Why do you think it's important for us to explore the places we live and not just other countries?
Australia might not have the extravagant abandonments that other countries do, but we still have some pretty cool sites and sometimes you discover things you never even knew. For example, I was showing my dad some photos from a power plant I explored and he informed me my pop used to work there. Then he gave me a run down of the whole place - he had been there several times when he was younger.

No ball sports, Ukraine © Tim Frawley

Do you have any personal highlights from your time spent Urbexing? What's the coolest thing or place you've found?
I have many! I was lucky enough to go to Chernobyl (on my honeymoon, nice and romantic), which was just an incredible experience and an extremely hard one to describe. A whole city that was just evacuated so quickly and still sits today like it did 30 years ago.

There was so much to take in. Seeing things in the classrooms like gas masks and posters on how to defend against tank attacks - it was an eye-opener to how different life was on the other side of the world 30 years ago.

What about the creepiest or spookiest place?
Beelitz Heilstätten in Germany. Beelitz is a huge military hospital complex outside of Berlin and was used during the World Wars (Hitler and Honecker were treated for injuries sustained in World War I here). It was also apparently used as cage for all sorts of inhuman experiments, so going into this place with a stigma and history like that was creepy from the word go.

Eerie scenes in Berlin © Tim Frawley

The place itself was actually beautiful: several amazing buildings spread out over what I can imagine used to be manicured grounds…but are now of course overgrown.

The architecture inside of the buildings was like nothing I had ever seen: grand staircases and delicate detail throughout the buildings. There were some rooms that gave you a reality too - and you'd realised that you may be standing in the exact same place that one of the most evil men in history may have once stood.

Abandoned hospital, Redfern © Tim Frawley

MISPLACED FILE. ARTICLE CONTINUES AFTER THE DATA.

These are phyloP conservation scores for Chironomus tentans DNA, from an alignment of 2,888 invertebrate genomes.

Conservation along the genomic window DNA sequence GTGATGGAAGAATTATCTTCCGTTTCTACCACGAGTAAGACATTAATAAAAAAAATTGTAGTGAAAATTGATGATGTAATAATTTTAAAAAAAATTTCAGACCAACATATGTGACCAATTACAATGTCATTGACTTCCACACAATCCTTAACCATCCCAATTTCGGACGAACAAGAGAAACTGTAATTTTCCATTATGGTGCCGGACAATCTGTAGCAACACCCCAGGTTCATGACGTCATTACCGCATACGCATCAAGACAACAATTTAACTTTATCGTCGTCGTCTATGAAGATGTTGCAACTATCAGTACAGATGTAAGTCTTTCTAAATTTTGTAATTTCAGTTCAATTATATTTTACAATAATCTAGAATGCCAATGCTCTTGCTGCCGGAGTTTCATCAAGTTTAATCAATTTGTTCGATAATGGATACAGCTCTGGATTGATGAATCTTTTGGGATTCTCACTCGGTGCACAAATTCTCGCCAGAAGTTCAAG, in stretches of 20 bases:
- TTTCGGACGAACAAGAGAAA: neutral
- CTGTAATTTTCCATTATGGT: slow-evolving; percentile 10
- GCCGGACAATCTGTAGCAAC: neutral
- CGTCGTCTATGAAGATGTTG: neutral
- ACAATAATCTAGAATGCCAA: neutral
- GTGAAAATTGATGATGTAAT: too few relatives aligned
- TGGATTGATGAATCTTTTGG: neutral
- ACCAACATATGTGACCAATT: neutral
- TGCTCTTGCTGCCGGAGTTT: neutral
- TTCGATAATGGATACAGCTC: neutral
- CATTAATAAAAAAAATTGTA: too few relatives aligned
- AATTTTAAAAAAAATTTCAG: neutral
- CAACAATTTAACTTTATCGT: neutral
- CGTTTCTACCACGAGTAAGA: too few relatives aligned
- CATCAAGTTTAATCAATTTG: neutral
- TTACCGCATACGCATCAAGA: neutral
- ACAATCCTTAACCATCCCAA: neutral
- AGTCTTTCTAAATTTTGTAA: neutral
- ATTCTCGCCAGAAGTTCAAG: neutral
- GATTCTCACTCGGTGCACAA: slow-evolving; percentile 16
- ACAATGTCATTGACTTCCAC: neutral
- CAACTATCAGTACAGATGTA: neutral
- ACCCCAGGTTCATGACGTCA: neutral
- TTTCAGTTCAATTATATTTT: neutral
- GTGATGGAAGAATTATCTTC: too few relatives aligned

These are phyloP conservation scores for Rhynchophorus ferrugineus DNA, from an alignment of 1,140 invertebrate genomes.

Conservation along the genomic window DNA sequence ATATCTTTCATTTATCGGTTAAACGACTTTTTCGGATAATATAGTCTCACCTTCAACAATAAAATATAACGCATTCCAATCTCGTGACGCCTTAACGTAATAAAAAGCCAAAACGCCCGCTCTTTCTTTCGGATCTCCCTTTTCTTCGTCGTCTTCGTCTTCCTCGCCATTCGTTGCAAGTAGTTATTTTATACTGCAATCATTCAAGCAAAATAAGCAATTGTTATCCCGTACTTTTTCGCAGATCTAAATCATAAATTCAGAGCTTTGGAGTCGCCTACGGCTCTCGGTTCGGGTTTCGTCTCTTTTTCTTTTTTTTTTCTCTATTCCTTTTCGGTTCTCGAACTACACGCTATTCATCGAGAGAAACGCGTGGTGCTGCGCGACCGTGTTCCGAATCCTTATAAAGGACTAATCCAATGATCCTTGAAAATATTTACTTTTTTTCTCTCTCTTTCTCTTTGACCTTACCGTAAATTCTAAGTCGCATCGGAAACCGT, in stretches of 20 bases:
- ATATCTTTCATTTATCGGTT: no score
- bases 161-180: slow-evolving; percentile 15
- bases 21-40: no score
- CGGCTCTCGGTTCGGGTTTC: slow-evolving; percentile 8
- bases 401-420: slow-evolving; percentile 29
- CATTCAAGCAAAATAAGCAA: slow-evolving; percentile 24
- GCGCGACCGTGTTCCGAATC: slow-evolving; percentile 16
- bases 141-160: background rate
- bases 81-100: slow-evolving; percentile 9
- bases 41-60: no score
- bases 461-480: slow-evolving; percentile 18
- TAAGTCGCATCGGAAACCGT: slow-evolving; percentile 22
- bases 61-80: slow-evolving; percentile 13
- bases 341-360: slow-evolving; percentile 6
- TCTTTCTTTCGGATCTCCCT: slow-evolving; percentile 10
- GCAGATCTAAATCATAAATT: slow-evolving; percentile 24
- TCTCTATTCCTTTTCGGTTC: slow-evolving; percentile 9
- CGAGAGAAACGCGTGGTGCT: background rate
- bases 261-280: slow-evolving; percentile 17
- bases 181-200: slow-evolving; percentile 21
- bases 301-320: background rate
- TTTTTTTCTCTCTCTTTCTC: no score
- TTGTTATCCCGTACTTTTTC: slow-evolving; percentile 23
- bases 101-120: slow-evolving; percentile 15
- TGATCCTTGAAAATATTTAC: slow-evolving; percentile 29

Hallways in Redfern © Tim Frawley

Do you think Sydney is a particularly good city for exploring abandoned buildings? Where are some of your favourite places to explore?
Sydney doesn’t have much left to explore anymore, at least not for me. There are plenty of drains and rooftops to be explored, but that’s not really my cup of tea. With the huge rise in demand and value of property anything that has been left abandoned or unused is snapped up by developers. Now you need to venture outside of the city and outside of Sydney to really uncover the gems.

What do you say to the people who think Urbex is just 'glorified trespassing' or too dangerous?
Urban exploring can be dangerous. People have died doing it but people have also died surfing, snowboarding or crossing the road. It’s a matter of using your own judgement and assessing whether it's dangerous or not.

As for ’glorified trespassing’, I have had that term thrown at me quite a lot. We may go and explore properties that don’t belong to us, but when these places have been left for decades to rot away and no one cares for them anymore, what harm are we doing? I respect these places and know they're not my I treat them with respect.

Explore more abandoned places with Tim on his Abandoned Australia website and check out Urbex: Enter At Your own Risk on Red Bull TV.


read more about
Next Story